FIB milling was utilized to study the inner structure of the materials and to evaluate the use of this technique to obtain a qualitative assessment of the materials robustness. FIB processing employed a FEI-Helios Nanolab 600 (FEI/Thermo Fisher Scientific Phillips, Research Center of Eindhoven, Eindhoven, The Netherlands) dual-beam equipment with a Ga+ ion source operated at 30 keV acceleration energy and 6.5 nA ion current. By using the built-in pattern generator, rectangular areas were treated at a fixed dwell time of 1 µs and ion dose values in the range 5–15 nC/µm2. The field-emission SEM present in the same dual-beam vacuum chamber was employed for imaging using an acceleration voltage of 5 kV and a beam current of 680 pA. Both FIB milling and SEM imaging have been performed at room temperature. To reduce drifts due to sample charging, a 200 Å thick chromium film has been deposited by evaporation using a shadow mask. Silver paint was then put on the sample surface to properly connect the chromium layer to the grounded holder. Electron imaging using scanning ions as probe was also performed to evidence differences in crystalline structure and density of the polymeric features thanks to the grain orientation contrast provided by this technique. Working at various tiled angles, the milling procedure was implemented to investigate both structural composition than samples hardness.

3.3. Surface Roughness Test

The opposing bases of the two hollow cylinders of a micrometer were first coated with an insulator material (Isopraim, Perident Dental Product s.r.l., Florence, Italy) and then used as a mould to make 12 discs of 2 mm in height and 6 mm in diameter in each of the 3 orthodontic composite resins taken in exam Table 1. The wheel of the instrument was turned, which allows the two cylinders to move closer together, until the micrometer measured 2 mm. Any excess material was manually removed with a Heidemann spatula and the sample was made uniform by means of a transparent matrix. Each disk underwent to polymerization by a VALO curing light (Ultradent, UT, USA), according to the times indicated by the manufacturer. The 36 samples thus obtained were subjected to surface roughness test using Surftest SJ-210 Portable Surface Roughness Tester (Mitutoyo, Kawasaki City, Japan).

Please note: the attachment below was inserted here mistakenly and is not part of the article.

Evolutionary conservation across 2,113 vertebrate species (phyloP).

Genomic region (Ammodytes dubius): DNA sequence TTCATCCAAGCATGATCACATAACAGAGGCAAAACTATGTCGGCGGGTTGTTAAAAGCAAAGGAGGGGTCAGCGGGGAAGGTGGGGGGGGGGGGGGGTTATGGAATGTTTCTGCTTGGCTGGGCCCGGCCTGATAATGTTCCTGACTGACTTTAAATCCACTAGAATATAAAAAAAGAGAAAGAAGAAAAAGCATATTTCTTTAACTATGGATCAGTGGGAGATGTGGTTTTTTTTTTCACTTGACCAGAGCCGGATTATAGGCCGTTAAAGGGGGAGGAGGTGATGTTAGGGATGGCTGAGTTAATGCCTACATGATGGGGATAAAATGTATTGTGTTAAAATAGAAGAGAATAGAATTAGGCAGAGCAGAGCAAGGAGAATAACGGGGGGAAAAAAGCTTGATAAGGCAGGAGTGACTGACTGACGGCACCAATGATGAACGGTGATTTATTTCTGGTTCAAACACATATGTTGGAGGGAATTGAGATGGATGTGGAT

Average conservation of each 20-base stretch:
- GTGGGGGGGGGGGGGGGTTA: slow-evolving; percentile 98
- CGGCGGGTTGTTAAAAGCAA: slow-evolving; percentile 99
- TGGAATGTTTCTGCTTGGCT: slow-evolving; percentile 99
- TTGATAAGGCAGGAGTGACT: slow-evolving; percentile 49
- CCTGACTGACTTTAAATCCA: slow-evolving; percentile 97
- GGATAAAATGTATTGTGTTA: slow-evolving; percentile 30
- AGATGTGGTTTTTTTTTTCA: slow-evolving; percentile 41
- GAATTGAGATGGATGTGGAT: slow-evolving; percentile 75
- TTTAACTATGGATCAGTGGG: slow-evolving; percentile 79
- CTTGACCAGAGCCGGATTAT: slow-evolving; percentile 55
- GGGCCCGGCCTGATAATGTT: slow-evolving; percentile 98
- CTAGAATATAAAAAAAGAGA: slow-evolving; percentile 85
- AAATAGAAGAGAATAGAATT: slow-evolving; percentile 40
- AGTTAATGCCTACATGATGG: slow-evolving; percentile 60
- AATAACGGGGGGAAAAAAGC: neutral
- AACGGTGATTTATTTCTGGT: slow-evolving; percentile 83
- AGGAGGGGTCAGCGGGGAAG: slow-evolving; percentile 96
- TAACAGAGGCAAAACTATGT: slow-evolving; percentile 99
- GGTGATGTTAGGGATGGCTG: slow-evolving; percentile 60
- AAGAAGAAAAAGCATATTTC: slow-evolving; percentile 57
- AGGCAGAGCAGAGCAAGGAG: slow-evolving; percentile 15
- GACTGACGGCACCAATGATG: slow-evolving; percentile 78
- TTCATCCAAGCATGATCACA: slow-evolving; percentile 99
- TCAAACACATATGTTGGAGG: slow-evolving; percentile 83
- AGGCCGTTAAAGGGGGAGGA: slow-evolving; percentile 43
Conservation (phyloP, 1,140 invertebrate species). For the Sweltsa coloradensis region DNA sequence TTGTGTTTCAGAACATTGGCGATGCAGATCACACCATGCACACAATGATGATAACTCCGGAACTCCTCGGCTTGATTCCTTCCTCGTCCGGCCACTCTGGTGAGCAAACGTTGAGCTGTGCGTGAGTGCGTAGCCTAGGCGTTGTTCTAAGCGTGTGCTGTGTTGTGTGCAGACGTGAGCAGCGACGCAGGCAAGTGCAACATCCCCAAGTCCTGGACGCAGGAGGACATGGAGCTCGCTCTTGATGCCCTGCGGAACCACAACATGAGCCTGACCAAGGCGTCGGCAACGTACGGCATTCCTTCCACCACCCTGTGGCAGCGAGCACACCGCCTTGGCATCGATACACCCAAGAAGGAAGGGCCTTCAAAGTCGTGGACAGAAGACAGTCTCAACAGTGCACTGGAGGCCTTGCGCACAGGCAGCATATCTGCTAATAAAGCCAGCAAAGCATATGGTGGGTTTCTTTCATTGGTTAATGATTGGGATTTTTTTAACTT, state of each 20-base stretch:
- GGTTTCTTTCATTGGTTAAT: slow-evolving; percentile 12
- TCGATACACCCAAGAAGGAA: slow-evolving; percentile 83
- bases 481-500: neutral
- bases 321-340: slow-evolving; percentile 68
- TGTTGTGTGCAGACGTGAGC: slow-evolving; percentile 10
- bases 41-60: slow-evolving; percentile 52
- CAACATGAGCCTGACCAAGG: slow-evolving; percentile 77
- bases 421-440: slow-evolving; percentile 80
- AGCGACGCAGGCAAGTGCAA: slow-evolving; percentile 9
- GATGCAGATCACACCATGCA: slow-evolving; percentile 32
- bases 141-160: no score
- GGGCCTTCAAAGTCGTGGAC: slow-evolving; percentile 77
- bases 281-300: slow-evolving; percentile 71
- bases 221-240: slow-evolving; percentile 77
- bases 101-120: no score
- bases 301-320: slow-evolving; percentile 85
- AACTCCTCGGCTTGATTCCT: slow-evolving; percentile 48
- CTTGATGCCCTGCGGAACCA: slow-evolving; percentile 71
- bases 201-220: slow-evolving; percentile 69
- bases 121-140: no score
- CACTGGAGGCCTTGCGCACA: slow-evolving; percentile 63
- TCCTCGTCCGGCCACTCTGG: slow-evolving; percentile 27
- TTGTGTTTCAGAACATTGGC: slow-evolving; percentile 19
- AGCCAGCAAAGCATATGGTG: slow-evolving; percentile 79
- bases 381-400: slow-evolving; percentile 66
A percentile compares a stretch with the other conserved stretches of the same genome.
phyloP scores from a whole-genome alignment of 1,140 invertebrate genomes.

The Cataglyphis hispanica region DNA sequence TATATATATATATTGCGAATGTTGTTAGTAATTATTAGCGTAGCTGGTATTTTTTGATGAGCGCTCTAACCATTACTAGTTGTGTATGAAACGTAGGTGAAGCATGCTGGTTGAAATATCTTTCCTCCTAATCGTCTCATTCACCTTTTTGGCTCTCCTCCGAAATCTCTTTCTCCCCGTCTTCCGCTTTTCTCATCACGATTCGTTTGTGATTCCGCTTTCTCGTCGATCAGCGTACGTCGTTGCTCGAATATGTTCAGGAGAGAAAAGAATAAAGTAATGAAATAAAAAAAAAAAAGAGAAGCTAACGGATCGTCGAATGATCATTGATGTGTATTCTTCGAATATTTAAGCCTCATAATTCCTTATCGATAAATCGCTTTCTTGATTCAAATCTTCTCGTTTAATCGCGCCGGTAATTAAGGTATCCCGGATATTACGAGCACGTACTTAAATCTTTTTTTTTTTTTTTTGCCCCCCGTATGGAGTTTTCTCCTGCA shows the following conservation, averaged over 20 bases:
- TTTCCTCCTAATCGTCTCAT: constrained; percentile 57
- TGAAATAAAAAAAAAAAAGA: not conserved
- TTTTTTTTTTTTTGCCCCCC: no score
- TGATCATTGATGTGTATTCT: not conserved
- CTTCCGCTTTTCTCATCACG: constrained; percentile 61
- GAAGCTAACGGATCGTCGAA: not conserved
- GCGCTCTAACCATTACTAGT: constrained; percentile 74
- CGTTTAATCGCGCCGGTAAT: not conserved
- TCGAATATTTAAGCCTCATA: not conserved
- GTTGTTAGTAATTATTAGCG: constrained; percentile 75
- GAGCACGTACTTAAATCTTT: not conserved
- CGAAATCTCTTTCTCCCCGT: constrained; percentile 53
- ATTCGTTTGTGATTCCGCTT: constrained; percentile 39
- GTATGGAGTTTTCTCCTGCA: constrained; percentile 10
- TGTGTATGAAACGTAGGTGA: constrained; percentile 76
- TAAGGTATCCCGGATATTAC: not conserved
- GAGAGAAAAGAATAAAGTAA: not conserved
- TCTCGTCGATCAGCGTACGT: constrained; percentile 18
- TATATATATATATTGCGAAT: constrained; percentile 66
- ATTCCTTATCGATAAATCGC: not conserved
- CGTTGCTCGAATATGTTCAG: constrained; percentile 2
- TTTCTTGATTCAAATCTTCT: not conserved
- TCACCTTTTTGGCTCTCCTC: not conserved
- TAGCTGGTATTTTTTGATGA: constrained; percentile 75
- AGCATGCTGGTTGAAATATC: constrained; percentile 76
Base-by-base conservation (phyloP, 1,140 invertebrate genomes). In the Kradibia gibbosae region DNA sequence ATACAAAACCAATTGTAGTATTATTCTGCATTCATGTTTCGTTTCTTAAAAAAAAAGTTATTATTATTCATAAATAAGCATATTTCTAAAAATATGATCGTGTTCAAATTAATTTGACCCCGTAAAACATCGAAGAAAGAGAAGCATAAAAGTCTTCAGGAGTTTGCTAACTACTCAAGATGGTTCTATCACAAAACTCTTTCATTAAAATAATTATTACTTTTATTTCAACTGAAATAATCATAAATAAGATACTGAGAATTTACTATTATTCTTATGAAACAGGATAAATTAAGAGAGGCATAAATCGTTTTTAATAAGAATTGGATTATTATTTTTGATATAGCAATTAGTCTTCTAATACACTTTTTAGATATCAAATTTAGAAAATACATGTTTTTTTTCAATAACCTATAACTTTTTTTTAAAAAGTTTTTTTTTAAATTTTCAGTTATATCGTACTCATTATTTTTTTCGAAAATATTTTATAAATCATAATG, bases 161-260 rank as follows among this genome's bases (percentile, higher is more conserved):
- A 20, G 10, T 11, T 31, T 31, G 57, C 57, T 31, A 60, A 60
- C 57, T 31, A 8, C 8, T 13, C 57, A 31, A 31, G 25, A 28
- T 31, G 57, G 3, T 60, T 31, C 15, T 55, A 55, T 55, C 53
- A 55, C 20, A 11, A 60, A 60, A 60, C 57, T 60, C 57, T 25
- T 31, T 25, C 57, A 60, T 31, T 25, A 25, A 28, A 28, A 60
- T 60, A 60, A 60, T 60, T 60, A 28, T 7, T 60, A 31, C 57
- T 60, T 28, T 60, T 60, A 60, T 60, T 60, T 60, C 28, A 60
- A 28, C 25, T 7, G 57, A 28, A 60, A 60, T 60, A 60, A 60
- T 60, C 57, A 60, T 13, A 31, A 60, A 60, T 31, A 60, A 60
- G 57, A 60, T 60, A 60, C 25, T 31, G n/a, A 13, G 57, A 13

The instrument complied with ISO 4287: 1997 (Geometrical Product Specifications (GPS)-Surface texture: profile method-terms, definitions, and surface texture parameters) [23].
The roughness data were obtained by recording the vertical movements of a stylus (with a radius of 2 µm and an angle of 60°) sliding across the sample.
The parameters set for roughens evaluation were:
The set parameters set for roughens evaluation were:
cut off length: λc = 0.8 mm; λa = 2.5 μm;
measurement force = 1 N;
measurement speed = 0.25 mm/s;
range: AUTO.
Each sample was inserted on the appropriate support. The stylus tip was, positioned in the center of the upper face of the disc before initiating surface roughness scan.
For each sample of resin, 12 measurements were performed, allowing to evaluate the following parameters:
Ra—average roughness: the arithmetic average of the absolute values of the roughness profile ordinates;
Rq—root-mean-square roughness: the root mean square along the sampling length;
Rz—average depth: the average depth maximum peak to valley of five consecutive sampling lengths within the measuring length.
The collected data were subjected to statistical analysis.

3.4. Contact Angle Measurements